Almost famous: How I defeated ISIS, won the heart of Vanessa Feltz and convinced the nation of my vision for education. Sort of.

A strange thing happened last week.

I randomly checked my Facebook messages and there was one from an old colleague, who I worked with in a former life (meaning, prior to teaching). That colleague now works for BBC London and had heard that Vanessa Feltz would be talking about the fact that now 40% of teachers don’t complete their first year of teaching (a whole new cohort of 1ofthe40percenters, right there) and would I like to contribute? Sod it, I thought, why not?

So my poor parenting kicked in and I occupied the kids with some biscuits and Postman Pat: The Movie

(incidentally, it’s awful) and waited for the call back.

Unfortunately when I did get the call back it was to say that I’d been bumped as the programme was going to focus on school children doing cultural exchanges with ISIS in Syria because it’s the Easter holidays.

My first reaction was ‘Oh well, I was only doing my friend a favour’ but then my second was that we can not let the terrorists win like this! For ISIS to deprive me of the chance of appearing on the Vanessa Feltz show means that they have already scored a significant victory against the decadent Western infidels. We can not let the terrorists win like this!

translation

Luckily, the next morning (having travelled to London to see my parents and therefore becoming a much more legitimate guest for BBC London), while still in my pyjamas, I got a phone call asking if I’d be on air in a couple of hours. Why not?   So, having scribbled some prep and given the kids a couple more biscuits and the rest of Postman Pat: The Movie, I got called back and put on air.

I vanessadidn’t really know what to expect and Vanessa Feltz did get my name slightly wrong (which is good, I guess, for the continuing anonymity of this blog). I did my best to answer her questions coherently, even correcting her suggestion that most teachers are usually home by 5.30 instead of still working and I feel, having listened back on iPlayer, that while I mostly rambled on about being a dad and the main reason for leaving to become a supply was to spend more time with my kids, I wasn’t a complete shambles.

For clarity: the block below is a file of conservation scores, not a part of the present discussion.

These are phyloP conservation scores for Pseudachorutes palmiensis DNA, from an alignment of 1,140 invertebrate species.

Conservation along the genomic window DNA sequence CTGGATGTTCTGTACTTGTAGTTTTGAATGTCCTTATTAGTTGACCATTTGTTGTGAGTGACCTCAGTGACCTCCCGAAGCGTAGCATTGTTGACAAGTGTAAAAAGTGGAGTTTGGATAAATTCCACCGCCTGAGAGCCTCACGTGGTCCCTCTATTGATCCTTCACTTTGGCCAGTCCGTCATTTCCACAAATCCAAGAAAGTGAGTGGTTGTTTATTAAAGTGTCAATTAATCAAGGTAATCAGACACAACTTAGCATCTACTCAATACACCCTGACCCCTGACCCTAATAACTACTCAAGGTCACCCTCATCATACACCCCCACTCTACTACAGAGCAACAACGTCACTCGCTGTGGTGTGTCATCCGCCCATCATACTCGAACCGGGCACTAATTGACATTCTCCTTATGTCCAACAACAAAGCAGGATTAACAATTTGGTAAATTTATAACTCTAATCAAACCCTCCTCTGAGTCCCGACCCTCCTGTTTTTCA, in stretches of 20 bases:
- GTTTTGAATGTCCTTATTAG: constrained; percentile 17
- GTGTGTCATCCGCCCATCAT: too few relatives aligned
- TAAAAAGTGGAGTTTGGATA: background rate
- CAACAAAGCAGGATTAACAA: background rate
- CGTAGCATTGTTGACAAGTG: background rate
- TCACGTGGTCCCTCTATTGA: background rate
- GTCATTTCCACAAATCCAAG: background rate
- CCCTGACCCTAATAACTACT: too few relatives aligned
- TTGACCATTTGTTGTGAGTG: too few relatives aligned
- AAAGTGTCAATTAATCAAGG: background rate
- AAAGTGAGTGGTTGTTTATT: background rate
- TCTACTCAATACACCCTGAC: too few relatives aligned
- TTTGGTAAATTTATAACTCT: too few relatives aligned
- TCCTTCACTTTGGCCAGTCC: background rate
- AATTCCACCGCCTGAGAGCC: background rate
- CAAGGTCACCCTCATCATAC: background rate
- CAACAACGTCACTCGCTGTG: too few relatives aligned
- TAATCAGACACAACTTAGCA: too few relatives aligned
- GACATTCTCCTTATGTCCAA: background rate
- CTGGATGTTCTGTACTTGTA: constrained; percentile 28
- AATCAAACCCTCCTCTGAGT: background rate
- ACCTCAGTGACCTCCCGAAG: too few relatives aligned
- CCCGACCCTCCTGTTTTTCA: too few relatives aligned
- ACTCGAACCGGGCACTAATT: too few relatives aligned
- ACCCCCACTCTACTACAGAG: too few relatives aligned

At one point she asked me, since I’d gone into supply, if I’d taken myself off the career ladder, missing the chance to become a Headteacher or Head of Department, to which I answered that I guess I had but also – and this is true – that I’d never seen myself as either of those things. I always pictured myself as in the class and the good thing about supply is that you leave your work at work. She replied that it was the first time she’d heard being a supply teacher considered a step forwards.

I’m not sure it is a step forward (and said so) but, as I also mentioned, my priorities have changed and would I reach retirement at 68 and say I was glad that I spent every Saturday working? I didn’t think I would.

So, you can imagine my excitement the next morning when I knew the papers would be full of the revolution that I had begun and job offers from the BBC would be filling up my email. Sadly, most of the press seemed to be occupied with talking about the leaders election debate and the heckler that got chucked out of the studio.

I suspect they threw her out because of the potent political message she had to spread.

heckler